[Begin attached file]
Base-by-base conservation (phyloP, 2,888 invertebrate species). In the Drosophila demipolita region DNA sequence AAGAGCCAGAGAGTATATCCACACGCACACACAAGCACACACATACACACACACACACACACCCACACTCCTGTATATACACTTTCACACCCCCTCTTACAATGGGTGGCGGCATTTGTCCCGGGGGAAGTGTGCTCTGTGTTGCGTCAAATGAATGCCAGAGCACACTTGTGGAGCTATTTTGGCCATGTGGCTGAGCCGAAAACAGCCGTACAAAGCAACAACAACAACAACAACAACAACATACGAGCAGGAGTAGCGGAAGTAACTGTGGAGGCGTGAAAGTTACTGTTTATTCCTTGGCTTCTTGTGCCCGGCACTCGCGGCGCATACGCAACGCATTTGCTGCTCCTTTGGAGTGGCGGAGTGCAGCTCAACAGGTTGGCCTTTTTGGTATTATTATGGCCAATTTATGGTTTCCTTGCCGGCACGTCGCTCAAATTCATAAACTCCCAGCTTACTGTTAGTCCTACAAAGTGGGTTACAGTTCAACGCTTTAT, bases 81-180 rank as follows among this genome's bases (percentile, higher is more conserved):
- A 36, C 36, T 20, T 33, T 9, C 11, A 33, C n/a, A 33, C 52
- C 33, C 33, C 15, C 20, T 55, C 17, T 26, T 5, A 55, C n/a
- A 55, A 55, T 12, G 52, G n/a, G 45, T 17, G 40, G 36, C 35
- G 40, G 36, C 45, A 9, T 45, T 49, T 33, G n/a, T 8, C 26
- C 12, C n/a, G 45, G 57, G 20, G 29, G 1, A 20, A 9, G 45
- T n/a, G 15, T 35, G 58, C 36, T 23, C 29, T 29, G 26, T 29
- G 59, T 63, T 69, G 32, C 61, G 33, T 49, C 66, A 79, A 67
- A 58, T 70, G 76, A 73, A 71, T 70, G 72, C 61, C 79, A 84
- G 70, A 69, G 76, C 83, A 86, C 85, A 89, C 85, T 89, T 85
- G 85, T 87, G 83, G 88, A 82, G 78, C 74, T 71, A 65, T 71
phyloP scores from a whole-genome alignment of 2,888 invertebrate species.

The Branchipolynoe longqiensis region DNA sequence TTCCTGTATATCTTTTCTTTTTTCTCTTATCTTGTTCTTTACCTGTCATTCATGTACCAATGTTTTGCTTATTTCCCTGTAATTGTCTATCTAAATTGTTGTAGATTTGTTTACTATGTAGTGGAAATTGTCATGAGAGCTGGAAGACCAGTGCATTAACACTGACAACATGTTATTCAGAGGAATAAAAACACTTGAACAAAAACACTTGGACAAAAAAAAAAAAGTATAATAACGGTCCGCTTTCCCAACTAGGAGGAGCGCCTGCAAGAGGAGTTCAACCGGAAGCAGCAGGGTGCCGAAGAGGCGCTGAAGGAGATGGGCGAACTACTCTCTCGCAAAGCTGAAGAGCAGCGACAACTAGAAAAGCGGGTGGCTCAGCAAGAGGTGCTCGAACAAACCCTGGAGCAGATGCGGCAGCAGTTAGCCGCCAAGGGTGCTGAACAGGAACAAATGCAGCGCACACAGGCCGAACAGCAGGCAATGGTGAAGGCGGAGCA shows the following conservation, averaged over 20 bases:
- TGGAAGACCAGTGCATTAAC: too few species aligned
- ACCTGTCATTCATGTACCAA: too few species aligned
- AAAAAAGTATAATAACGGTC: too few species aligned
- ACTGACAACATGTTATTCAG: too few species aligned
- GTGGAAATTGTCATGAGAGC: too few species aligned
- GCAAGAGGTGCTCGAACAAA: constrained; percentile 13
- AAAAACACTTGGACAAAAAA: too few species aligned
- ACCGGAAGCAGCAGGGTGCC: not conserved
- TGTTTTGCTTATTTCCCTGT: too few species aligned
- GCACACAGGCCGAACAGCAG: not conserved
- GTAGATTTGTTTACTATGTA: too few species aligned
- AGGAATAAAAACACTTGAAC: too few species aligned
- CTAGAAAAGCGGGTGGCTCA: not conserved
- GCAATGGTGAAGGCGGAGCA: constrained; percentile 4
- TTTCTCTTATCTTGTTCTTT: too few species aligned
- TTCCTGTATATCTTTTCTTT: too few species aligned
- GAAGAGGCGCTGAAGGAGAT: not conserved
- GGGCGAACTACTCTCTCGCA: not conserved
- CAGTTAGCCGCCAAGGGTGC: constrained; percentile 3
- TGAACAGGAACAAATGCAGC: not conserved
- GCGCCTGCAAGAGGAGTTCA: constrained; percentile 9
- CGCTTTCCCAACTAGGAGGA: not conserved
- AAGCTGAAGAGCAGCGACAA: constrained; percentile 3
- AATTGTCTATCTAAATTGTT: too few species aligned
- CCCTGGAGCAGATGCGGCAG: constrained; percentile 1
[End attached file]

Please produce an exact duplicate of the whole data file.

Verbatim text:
Base-by-base conservation (phyloP, 2,888 invertebrate species). In the Drosophila demipolita region DNA sequence AAGAGCCAGAGAGTATATCCACACGCACACACAAGCACACACATACACACACACACACACACCCACACTCCTGTATATACACTTTCACACCCCCTCTTACAATGGGTGGCGGCATTTGTCCCGGGGGAAGTGTGCTCTGTGTTGCGTCAAATGAATGCCAGAGCACACTTGTGGAGCTATTTTGGCCATGTGGCTGAGCCGAAAACAGCCGTACAAAGCAACAACAACAACAACAACAACAACATACGAGCAGGAGTAGCGGAAGTAACTGTGGAGGCGTGAAAGTTACTGTTTATTCCTTGGCTTCTTGTGCCCGGCACTCGCGGCGCATACGCAACGCATTTGCTGCTCCTTTGGAGTGGCGGAGTGCAGCTCAACAGGTTGGCCTTTTTGGTATTATTATGGCCAATTTATGGTTTCCTTGCCGGCACGTCGCTCAAATTCATAAACTCCCAGCTTACTGTTAGTCCTACAAAGTGGGTTACAGTTCAACGCTTTAT, bases 81-180 rank as follows among this genome's bases (percentile, higher is more conserved):
- A 36, C 36, T 20, T 33, T 9, C 11, A 33, C n/a, A 33, C 52
- C 33, C 33, C 15, C 20, T 55, C 17, T 26, T 5, A 55, C n/a
- A 55, A 55, T 12, G 52, G n/a, G 45, T 17, G 40, G 36, C 35
- G 40, G 36, C 45, A 9, T 45, T 49, T 33, G n/a, T 8, C 26
- C 12, C n/a, G 45, G 57, G 20, G 29, G 1, A 20, A 9, G 45
- T n/a, G 15, T 35, G 58, C 36, T 23, C 29, T 29, G 26, T 29
- G 59, T 63, T 69, G 32, C 61, G 33, T 49, C 66, A 79, A 67
- A 58, T 70, G 76, A 73, A 71, T 70, G 72, C 61, C 79, A 84
- G 70, A 69, G 76, C 83, A 86, C 85, A 89, C 85, T 89, T 85
- G 85, T 87, G 83, G 88, A 82, G 78, C 74, T 71, A 65, T 71
phyloP scores from a whole-genome alignment of 2,888 invertebrate species.

The Branchipolynoe longqiensis region DNA sequence TTCCTGTATATCTTTTCTTTTTTCTCTTATCTTGTTCTTTACCTGTCATTCATGTACCAATGTTTTGCTTATTTCCCTGTAATTGTCTATCTAAATTGTTGTAGATTTGTTTACTATGTAGTGGAAATTGTCATGAGAGCTGGAAGACCAGTGCATTAACACTGACAACATGTTATTCAGAGGAATAAAAACACTTGAACAAAAACACTTGGACAAAAAAAAAAAAGTATAATAACGGTCCGCTTTCCCAACTAGGAGGAGCGCCTGCAAGAGGAGTTCAACCGGAAGCAGCAGGGTGCCGAAGAGGCGCTGAAGGAGATGGGCGAACTACTCTCTCGCAAAGCTGAAGAGCAGCGACAACTAGAAAAGCGGGTGGCTCAGCAAGAGGTGCTCGAACAAACCCTGGAGCAGATGCGGCAGCAGTTAGCCGCCAAGGGTGCTGAACAGGAACAAATGCAGCGCACACAGGCCGAACAGCAGGCAATGGTGAAGGCGGAGCA shows the following conservation, averaged over 20 bases:
- TGGAAGACCAGTGCATTAAC: too few species aligned
- ACCTGTCATTCATGTACCAA: too few species aligned
- AAAAAAGTATAATAACGGTC: too few species aligned
- ACTGACAACATGTTATTCAG: too few species aligned
- GTGGAAATTGTCATGAGAGC: too few species aligned
- GCAAGAGGTGCTCGAACAAA: constrained; percentile 13
- AAAAACACTTGGACAAAAAA: too few species aligned
- ACCGGAAGCAGCAGGGTGCC: not conserved
- TGTTTTGCTTATTTCCCTGT: too few species aligned
- GCACACAGGCCGAACAGCAG: not conserved
- GTAGATTTGTTTACTATGTA: too few species aligned
- AGGAATAAAAACACTTGAAC: too few species aligned
- CTAGAAAAGCGGGTGGCTCA: not conserved
- GCAATGGTGAAGGCGGAGCA: constrained; percentile 4
- TTTCTCTTATCTTGTTCTTT: too few species aligned
- TTCCTGTATATCTTTTCTTT: too few species aligned
- GAAGAGGCGCTGAAGGAGAT: not conserved
- GGGCGAACTACTCTCTCGCA: not conserved
- CAGTTAGCCGCCAAGGGTGC: constrained; percentile 3
- TGAACAGGAACAAATGCAGC: not conserved
- GCGCCTGCAAGAGGAGTTCA: constrained; percentile 9
- CGCTTTCCCAACTAGGAGGA: not conserved
- AAGCTGAAGAGCAGCGACAA: constrained; percentile 3
- AATTGTCTATCTAAATTGTT: too few species aligned
- CCCTGGAGCAGATGCGGCAG: constrained; percentile 1